(Bloomberg) -- Cushman & Wakefield filed for an initial public offering in the U.S., saying it would use proceeds to reduce debt.
The commercial real estate firm listed the amount of its offering in a regulatory filing Wednesday as $100 million, typically a placeholder amount that will change later.
Cushman & Wakefied, whose owners include private equity firms TPG and PAG Asia Capital, said it will also use IPO proceeds for general corporate purposes and for making deferred payments to employees who worked for Cassidy Turley, a brokerage that its predecessor agreed to buy in 2014, according to the filing. Those payments -- which have to be doled out by the end of this year-- represented a liability of about $112 million at the end of March, according to the filing.
The offering will be led by Morgan Stanley, JPMorgan Chase & Co., Goldman Sachs Group Inc. and UBS Group AG.
Before the listing, Cushman & Wakefield will restructure from DTZ Jersey Holdings Ltd., which filed for the IPO, to a public limited company incorporated in England and Wales that will be named Cushman & Wakefield Plc.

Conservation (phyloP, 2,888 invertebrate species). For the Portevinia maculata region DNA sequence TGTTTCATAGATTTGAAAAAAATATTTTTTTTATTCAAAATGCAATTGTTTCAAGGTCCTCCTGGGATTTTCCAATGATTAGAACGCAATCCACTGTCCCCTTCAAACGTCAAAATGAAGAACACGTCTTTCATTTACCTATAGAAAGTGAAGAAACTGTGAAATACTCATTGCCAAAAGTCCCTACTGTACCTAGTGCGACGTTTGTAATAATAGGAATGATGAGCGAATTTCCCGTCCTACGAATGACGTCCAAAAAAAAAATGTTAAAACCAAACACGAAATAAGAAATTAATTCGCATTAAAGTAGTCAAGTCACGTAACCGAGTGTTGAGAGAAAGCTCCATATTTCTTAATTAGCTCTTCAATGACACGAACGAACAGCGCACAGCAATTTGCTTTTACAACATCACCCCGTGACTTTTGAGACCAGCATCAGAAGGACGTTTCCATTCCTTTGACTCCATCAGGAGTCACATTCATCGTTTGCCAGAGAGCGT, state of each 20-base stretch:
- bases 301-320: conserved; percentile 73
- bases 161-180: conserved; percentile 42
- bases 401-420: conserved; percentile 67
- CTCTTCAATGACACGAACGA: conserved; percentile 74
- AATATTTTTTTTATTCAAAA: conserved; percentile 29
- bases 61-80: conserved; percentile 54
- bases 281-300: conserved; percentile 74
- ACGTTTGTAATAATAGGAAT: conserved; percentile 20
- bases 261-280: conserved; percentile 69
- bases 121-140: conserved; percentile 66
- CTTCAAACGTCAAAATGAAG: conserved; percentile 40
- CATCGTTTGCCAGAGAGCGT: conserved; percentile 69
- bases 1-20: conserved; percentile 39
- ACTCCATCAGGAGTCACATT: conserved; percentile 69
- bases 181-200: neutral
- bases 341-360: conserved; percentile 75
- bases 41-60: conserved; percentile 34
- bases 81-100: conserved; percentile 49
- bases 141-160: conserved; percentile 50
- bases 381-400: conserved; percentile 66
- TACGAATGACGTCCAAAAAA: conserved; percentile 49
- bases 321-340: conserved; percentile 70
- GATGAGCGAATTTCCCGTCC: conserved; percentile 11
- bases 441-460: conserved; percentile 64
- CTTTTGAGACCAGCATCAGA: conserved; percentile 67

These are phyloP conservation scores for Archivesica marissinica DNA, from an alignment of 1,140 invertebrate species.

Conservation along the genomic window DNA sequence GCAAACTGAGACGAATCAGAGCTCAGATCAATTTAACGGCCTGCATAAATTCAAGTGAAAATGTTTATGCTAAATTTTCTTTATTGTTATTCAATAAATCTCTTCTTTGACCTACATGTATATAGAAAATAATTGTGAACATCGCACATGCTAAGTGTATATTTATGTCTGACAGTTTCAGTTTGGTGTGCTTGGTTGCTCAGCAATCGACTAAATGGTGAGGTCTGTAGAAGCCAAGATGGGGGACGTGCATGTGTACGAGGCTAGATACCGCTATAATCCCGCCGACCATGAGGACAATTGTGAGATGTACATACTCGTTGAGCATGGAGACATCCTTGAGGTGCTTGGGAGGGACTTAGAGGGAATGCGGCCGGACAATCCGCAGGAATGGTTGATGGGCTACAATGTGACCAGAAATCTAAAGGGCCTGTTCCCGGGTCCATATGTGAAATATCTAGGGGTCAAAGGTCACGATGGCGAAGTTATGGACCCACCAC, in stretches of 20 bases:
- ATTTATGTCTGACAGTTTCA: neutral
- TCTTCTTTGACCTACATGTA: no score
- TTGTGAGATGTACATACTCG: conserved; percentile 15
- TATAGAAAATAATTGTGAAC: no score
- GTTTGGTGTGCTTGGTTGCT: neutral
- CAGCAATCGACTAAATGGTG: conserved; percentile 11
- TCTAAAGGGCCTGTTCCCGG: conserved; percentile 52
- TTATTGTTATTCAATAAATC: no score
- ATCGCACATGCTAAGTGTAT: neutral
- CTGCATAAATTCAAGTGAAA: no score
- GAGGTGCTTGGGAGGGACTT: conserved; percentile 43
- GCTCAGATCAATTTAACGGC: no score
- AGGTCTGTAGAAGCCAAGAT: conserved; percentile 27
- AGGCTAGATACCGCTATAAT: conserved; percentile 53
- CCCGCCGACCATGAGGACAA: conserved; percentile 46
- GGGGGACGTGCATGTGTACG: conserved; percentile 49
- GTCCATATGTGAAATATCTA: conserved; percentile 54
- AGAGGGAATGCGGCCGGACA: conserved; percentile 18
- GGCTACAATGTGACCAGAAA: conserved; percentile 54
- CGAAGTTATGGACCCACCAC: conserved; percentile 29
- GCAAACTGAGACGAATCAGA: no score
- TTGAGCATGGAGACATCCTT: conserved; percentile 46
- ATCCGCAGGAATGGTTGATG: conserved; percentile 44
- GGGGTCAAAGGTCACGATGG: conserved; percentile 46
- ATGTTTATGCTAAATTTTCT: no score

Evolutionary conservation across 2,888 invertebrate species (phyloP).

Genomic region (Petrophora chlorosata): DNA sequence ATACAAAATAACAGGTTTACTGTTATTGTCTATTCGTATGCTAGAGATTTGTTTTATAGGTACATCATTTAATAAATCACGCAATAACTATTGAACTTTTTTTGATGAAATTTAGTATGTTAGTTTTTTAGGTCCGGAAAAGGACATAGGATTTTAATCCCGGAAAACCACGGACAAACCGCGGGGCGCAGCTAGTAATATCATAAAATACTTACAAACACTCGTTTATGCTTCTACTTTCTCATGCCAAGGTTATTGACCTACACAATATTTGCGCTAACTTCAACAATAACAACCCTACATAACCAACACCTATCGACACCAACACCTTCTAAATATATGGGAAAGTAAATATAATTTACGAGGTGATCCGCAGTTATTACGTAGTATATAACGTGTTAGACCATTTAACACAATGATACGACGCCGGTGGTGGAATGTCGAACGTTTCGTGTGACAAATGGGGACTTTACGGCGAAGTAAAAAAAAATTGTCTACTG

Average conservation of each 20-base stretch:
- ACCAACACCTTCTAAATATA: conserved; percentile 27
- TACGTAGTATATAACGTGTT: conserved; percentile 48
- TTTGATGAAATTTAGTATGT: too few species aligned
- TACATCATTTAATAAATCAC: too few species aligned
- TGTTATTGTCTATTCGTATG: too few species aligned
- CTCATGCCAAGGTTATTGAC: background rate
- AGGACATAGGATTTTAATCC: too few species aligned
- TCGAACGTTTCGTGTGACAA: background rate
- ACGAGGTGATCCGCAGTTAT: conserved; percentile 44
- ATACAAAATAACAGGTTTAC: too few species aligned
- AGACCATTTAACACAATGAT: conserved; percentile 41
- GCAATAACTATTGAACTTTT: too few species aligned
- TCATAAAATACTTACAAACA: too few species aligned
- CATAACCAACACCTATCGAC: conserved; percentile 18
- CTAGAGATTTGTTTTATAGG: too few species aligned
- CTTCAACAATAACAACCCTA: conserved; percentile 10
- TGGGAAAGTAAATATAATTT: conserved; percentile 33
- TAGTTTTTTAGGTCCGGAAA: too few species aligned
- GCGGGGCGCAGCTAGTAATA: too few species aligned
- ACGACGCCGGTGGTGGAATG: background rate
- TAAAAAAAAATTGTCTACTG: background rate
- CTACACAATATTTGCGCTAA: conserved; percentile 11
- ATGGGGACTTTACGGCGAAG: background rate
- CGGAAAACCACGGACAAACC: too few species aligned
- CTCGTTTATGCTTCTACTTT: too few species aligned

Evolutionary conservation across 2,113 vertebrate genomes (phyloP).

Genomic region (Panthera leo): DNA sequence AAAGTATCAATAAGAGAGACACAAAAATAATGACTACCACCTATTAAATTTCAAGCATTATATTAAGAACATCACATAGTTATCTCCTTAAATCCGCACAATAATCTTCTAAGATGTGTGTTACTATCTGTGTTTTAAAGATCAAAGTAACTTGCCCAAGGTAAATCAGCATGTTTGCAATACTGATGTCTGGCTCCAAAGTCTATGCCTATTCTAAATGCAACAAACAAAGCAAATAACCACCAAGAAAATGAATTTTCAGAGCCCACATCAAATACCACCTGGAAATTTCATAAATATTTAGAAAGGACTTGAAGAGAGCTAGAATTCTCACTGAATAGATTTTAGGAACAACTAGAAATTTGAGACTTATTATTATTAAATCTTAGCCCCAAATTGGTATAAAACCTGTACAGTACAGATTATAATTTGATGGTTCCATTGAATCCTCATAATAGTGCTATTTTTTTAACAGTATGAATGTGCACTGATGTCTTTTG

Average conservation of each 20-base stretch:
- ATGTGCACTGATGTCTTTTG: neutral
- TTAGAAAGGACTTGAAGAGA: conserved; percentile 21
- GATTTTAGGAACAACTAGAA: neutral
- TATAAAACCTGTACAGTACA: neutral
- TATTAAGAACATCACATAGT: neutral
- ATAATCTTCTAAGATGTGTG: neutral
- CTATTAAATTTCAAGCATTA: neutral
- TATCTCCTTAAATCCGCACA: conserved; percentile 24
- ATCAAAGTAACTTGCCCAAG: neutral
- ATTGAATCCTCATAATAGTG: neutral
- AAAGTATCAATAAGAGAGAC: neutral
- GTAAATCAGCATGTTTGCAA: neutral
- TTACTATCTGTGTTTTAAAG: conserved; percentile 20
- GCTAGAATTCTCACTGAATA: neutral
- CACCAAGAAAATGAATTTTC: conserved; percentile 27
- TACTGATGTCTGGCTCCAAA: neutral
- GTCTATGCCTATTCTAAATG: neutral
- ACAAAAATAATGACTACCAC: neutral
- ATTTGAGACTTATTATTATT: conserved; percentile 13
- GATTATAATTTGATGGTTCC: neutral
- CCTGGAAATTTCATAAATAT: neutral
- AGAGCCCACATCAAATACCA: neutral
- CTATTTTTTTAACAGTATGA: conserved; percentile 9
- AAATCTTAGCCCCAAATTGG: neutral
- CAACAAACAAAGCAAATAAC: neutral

Last year, Cushman & Wakefield had a net loss of $221 million on revenue of $6.9 billion, according to the filing. The New York-based firm said its 48,000 employees at 400 offices in 70 countries manage about 3.5 billion square feet of commercial real estate.
In 2015, Cushman & Wakefield merged with DTZ, a property services company that TPG, PAG Asia and the Ontario Teachers’ Pension Plan Board purchased a year earlier from UGL Ltd., an Australian construction engineering firm.
Those three firms collectively own about 90 percent of Cushman & Wakefield’s outstanding shares, the filing states. They will continue to control a majority of the voting power of its outstanding shares after the offering.
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